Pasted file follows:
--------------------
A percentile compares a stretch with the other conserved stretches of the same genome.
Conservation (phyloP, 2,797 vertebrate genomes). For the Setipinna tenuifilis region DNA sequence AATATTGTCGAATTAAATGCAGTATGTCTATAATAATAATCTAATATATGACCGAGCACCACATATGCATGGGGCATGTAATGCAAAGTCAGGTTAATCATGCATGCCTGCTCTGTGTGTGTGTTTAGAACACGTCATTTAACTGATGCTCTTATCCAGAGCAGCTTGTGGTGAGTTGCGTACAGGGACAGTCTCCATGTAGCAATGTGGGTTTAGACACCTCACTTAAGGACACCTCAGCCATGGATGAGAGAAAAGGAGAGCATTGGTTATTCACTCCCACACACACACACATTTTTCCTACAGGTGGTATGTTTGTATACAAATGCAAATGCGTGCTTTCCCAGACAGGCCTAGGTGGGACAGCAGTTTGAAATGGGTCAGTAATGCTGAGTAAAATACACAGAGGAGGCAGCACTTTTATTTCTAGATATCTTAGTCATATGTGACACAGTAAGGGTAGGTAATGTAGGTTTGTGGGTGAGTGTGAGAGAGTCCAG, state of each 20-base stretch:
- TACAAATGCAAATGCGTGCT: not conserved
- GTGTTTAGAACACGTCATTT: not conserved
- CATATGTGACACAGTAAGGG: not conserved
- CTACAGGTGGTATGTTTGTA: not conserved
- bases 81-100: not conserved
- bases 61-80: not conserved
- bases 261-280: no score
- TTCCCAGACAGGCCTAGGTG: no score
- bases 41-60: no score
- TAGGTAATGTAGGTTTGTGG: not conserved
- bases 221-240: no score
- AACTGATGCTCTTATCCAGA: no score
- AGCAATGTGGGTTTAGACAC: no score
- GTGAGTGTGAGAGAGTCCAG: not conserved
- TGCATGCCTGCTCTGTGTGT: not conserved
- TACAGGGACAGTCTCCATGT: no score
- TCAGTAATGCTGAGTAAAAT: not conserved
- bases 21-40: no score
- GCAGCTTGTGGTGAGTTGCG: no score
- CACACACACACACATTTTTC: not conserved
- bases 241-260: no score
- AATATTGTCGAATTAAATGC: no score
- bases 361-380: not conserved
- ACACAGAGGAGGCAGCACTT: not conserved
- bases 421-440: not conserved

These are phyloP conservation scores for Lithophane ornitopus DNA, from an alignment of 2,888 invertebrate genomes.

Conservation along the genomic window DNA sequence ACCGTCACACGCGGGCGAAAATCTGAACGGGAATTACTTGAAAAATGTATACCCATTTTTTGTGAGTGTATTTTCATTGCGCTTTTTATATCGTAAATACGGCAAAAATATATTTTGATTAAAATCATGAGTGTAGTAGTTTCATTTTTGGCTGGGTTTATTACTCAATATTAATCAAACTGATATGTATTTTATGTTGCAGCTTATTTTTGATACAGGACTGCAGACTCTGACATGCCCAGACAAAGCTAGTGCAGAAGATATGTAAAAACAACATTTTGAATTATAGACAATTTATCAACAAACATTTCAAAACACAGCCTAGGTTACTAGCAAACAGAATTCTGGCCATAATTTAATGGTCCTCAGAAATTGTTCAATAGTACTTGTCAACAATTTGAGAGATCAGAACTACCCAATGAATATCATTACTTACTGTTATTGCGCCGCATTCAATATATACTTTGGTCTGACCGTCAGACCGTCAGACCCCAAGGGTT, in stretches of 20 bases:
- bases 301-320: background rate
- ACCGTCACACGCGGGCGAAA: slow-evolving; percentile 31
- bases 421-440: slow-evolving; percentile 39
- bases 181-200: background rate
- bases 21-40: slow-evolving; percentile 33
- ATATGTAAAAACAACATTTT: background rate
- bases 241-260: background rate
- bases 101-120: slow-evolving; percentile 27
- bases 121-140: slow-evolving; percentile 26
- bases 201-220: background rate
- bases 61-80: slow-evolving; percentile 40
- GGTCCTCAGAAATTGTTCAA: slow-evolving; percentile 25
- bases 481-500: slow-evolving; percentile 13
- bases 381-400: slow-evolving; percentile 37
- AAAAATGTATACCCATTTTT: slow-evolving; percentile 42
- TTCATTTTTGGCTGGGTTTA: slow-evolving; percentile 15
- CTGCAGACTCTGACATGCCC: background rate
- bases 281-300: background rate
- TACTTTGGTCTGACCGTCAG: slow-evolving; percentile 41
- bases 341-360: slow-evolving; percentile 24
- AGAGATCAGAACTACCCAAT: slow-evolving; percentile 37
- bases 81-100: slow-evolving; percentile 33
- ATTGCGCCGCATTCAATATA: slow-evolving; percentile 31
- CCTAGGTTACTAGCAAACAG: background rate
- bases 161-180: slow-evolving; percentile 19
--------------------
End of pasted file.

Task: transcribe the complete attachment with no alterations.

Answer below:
A percentile compares a stretch with the other conserved stretches of the same genome.
Conservation (phyloP, 2,797 vertebrate genomes). For the Setipinna tenuifilis region DNA sequence AATATTGTCGAATTAAATGCAGTATGTCTATAATAATAATCTAATATATGACCGAGCACCACATATGCATGGGGCATGTAATGCAAAGTCAGGTTAATCATGCATGCCTGCTCTGTGTGTGTGTTTAGAACACGTCATTTAACTGATGCTCTTATCCAGAGCAGCTTGTGGTGAGTTGCGTACAGGGACAGTCTCCATGTAGCAATGTGGGTTTAGACACCTCACTTAAGGACACCTCAGCCATGGATGAGAGAAAAGGAGAGCATTGGTTATTCACTCCCACACACACACACATTTTTCCTACAGGTGGTATGTTTGTATACAAATGCAAATGCGTGCTTTCCCAGACAGGCCTAGGTGGGACAGCAGTTTGAAATGGGTCAGTAATGCTGAGTAAAATACACAGAGGAGGCAGCACTTTTATTTCTAGATATCTTAGTCATATGTGACACAGTAAGGGTAGGTAATGTAGGTTTGTGGGTGAGTGTGAGAGAGTCCAG, state of each 20-base stretch:
- TACAAATGCAAATGCGTGCT: not conserved
- GTGTTTAGAACACGTCATTT: not conserved
- CATATGTGACACAGTAAGGG: not conserved
- CTACAGGTGGTATGTTTGTA: not conserved
- bases 81-100: not conserved
- bases 61-80: not conserved
- bases 261-280: no score
- TTCCCAGACAGGCCTAGGTG: no score
- bases 41-60: no score
- TAGGTAATGTAGGTTTGTGG: not conserved
- bases 221-240: no score
- AACTGATGCTCTTATCCAGA: no score
- AGCAATGTGGGTTTAGACAC: no score
- GTGAGTGTGAGAGAGTCCAG: not conserved
- TGCATGCCTGCTCTGTGTGT: not conserved
- TACAGGGACAGTCTCCATGT: no score
- TCAGTAATGCTGAGTAAAAT: not conserved
- bases 21-40: no score
- GCAGCTTGTGGTGAGTTGCG: no score
- CACACACACACACATTTTTC: not conserved
- bases 241-260: no score
- AATATTGTCGAATTAAATGC: no score
- bases 361-380: not conserved
- ACACAGAGGAGGCAGCACTT: not conserved
- bases 421-440: not conserved

These are phyloP conservation scores for Lithophane ornitopus DNA, from an alignment of 2,888 invertebrate genomes.

Conservation along the genomic window DNA sequence ACCGTCACACGCGGGCGAAAATCTGAACGGGAATTACTTGAAAAATGTATACCCATTTTTTGTGAGTGTATTTTCATTGCGCTTTTTATATCGTAAATACGGCAAAAATATATTTTGATTAAAATCATGAGTGTAGTAGTTTCATTTTTGGCTGGGTTTATTACTCAATATTAATCAAACTGATATGTATTTTATGTTGCAGCTTATTTTTGATACAGGACTGCAGACTCTGACATGCCCAGACAAAGCTAGTGCAGAAGATATGTAAAAACAACATTTTGAATTATAGACAATTTATCAACAAACATTTCAAAACACAGCCTAGGTTACTAGCAAACAGAATTCTGGCCATAATTTAATGGTCCTCAGAAATTGTTCAATAGTACTTGTCAACAATTTGAGAGATCAGAACTACCCAATGAATATCATTACTTACTGTTATTGCGCCGCATTCAATATATACTTTGGTCTGACCGTCAGACCGTCAGACCCCAAGGGTT, in stretches of 20 bases:
- bases 301-320: background rate
- ACCGTCACACGCGGGCGAAA: slow-evolving; percentile 31
- bases 421-440: slow-evolving; percentile 39
- bases 181-200: background rate
- bases 21-40: slow-evolving; percentile 33
- ATATGTAAAAACAACATTTT: background rate
- bases 241-260: background rate
- bases 101-120: slow-evolving; percentile 27
- bases 121-140: slow-evolving; percentile 26
- bases 201-220: background rate
- bases 61-80: slow-evolving; percentile 40
- GGTCCTCAGAAATTGTTCAA: slow-evolving; percentile 25
- bases 481-500: slow-evolving; percentile 13
- bases 381-400: slow-evolving; percentile 37
- AAAAATGTATACCCATTTTT: slow-evolving; percentile 42
- TTCATTTTTGGCTGGGTTTA: slow-evolving; percentile 15
- CTGCAGACTCTGACATGCCC: background rate
- bases 281-300: background rate
- TACTTTGGTCTGACCGTCAG: slow-evolving; percentile 41
- bases 341-360: slow-evolving; percentile 24
- AGAGATCAGAACTACCCAAT: slow-evolving; percentile 37
- bases 81-100: slow-evolving; percentile 33
- ATTGCGCCGCATTCAATATA: slow-evolving; percentile 31
- CCTAGGTTACTAGCAAACAG: background rate
- bases 161-180: slow-evolving; percentile 19